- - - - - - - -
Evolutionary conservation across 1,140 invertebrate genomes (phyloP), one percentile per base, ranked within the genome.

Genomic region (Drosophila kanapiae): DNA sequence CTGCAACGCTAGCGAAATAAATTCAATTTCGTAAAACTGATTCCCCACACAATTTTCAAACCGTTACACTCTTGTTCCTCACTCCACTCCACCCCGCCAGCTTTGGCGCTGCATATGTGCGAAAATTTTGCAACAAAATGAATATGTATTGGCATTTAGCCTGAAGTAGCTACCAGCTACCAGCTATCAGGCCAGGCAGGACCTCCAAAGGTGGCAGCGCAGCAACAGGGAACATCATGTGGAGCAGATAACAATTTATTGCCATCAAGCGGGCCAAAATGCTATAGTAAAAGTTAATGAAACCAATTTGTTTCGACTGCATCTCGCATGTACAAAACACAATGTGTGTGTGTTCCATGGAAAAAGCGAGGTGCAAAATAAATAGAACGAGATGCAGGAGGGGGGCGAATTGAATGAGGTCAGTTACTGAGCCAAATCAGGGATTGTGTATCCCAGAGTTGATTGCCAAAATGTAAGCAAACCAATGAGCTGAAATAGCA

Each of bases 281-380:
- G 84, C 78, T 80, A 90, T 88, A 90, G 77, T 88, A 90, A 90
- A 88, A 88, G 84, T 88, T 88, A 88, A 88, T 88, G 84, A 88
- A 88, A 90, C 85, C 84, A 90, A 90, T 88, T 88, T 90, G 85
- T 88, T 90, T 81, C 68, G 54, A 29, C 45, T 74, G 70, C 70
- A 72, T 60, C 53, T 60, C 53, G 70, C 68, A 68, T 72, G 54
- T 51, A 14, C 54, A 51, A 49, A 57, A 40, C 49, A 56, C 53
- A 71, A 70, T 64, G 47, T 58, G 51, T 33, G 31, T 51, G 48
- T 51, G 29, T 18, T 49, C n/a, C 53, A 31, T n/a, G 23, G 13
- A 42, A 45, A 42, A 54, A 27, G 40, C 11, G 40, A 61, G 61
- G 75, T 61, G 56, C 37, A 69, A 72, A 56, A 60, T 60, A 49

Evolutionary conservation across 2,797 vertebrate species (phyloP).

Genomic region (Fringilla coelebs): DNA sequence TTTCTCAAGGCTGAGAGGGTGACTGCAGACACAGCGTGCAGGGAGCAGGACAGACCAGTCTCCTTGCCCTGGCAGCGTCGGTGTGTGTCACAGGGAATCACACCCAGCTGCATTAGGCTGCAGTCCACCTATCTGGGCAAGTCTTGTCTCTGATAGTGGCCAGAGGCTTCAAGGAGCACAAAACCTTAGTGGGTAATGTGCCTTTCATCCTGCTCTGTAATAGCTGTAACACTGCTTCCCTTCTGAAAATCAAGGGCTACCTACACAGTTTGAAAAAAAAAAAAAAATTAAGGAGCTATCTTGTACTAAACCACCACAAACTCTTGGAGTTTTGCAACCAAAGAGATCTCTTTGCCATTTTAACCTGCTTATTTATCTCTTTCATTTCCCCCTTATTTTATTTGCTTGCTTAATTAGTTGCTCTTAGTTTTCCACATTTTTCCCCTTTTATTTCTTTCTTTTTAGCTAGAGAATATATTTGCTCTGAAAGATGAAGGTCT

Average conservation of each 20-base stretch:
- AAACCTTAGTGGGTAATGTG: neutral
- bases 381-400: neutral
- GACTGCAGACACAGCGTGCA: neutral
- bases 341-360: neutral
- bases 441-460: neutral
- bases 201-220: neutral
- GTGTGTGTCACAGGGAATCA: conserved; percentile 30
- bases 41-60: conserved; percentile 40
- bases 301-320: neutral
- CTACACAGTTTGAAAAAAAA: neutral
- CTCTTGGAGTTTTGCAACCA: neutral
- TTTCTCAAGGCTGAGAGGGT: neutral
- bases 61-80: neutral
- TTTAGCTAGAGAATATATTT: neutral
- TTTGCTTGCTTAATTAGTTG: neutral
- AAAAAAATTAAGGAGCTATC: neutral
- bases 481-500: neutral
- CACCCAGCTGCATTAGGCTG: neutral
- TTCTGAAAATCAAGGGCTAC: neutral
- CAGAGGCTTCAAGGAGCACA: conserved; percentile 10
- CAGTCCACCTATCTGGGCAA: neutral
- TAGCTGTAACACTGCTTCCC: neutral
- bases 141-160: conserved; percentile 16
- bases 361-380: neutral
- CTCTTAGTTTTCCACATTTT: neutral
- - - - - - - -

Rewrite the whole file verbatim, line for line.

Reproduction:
Evolutionary conservation across 1,140 invertebrate genomes (phyloP), one percentile per base, ranked within the genome.

Genomic region (Drosophila kanapiae): DNA sequence CTGCAACGCTAGCGAAATAAATTCAATTTCGTAAAACTGATTCCCCACACAATTTTCAAACCGTTACACTCTTGTTCCTCACTCCACTCCACCCCGCCAGCTTTGGCGCTGCATATGTGCGAAAATTTTGCAACAAAATGAATATGTATTGGCATTTAGCCTGAAGTAGCTACCAGCTACCAGCTATCAGGCCAGGCAGGACCTCCAAAGGTGGCAGCGCAGCAACAGGGAACATCATGTGGAGCAGATAACAATTTATTGCCATCAAGCGGGCCAAAATGCTATAGTAAAAGTTAATGAAACCAATTTGTTTCGACTGCATCTCGCATGTACAAAACACAATGTGTGTGTGTTCCATGGAAAAAGCGAGGTGCAAAATAAATAGAACGAGATGCAGGAGGGGGGCGAATTGAATGAGGTCAGTTACTGAGCCAAATCAGGGATTGTGTATCCCAGAGTTGATTGCCAAAATGTAAGCAAACCAATGAGCTGAAATAGCA

Each of bases 281-380:
- G 84, C 78, T 80, A 90, T 88, A 90, G 77, T 88, A 90, A 90
- A 88, A 88, G 84, T 88, T 88, A 88, A 88, T 88, G 84, A 88
- A 88, A 90, C 85, C 84, A 90, A 90, T 88, T 88, T 90, G 85
- T 88, T 90, T 81, C 68, G 54, A 29, C 45, T 74, G 70, C 70
- A 72, T 60, C 53, T 60, C 53, G 70, C 68, A 68, T 72, G 54
- T 51, A 14, C 54, A 51, A 49, A 57, A 40, C 49, A 56, C 53
- A 71, A 70, T 64, G 47, T 58, G 51, T 33, G 31, T 51, G 48
- T 51, G 29, T 18, T 49, C n/a, C 53, A 31, T n/a, G 23, G 13
- A 42, A 45, A 42, A 54, A 27, G 40, C 11, G 40, A 61, G 61
- G 75, T 61, G 56, C 37, A 69, A 72, A 56, A 60, T 60, A 49

Evolutionary conservation across 2,797 vertebrate species (phyloP).

Genomic region (Fringilla coelebs): DNA sequence TTTCTCAAGGCTGAGAGGGTGACTGCAGACACAGCGTGCAGGGAGCAGGACAGACCAGTCTCCTTGCCCTGGCAGCGTCGGTGTGTGTCACAGGGAATCACACCCAGCTGCATTAGGCTGCAGTCCACCTATCTGGGCAAGTCTTGTCTCTGATAGTGGCCAGAGGCTTCAAGGAGCACAAAACCTTAGTGGGTAATGTGCCTTTCATCCTGCTCTGTAATAGCTGTAACACTGCTTCCCTTCTGAAAATCAAGGGCTACCTACACAGTTTGAAAAAAAAAAAAAAATTAAGGAGCTATCTTGTACTAAACCACCACAAACTCTTGGAGTTTTGCAACCAAAGAGATCTCTTTGCCATTTTAACCTGCTTATTTATCTCTTTCATTTCCCCCTTATTTTATTTGCTTGCTTAATTAGTTGCTCTTAGTTTTCCACATTTTTCCCCTTTTATTTCTTTCTTTTTAGCTAGAGAATATATTTGCTCTGAAAGATGAAGGTCT

Average conservation of each 20-base stretch:
- AAACCTTAGTGGGTAATGTG: neutral
- bases 381-400: neutral
- GACTGCAGACACAGCGTGCA: neutral
- bases 341-360: neutral
- bases 441-460: neutral
- bases 201-220: neutral
- GTGTGTGTCACAGGGAATCA: conserved; percentile 30
- bases 41-60: conserved; percentile 40
- bases 301-320: neutral
- CTACACAGTTTGAAAAAAAA: neutral
- CTCTTGGAGTTTTGCAACCA: neutral
- TTTCTCAAGGCTGAGAGGGT: neutral
- bases 61-80: neutral
- TTTAGCTAGAGAATATATTT: neutral
- TTTGCTTGCTTAATTAGTTG: neutral
- AAAAAAATTAAGGAGCTATC: neutral
- bases 481-500: neutral
- CACCCAGCTGCATTAGGCTG: neutral
- TTCTGAAAATCAAGGGCTAC: neutral
- CAGAGGCTTCAAGGAGCACA: conserved; percentile 10
- CAGTCCACCTATCTGGGCAA: neutral
- TAGCTGTAACACTGCTTCCC: neutral
- bases 141-160: conserved; percentile 16
- bases 361-380: neutral
- CTCTTAGTTTTCCACATTTT: neutral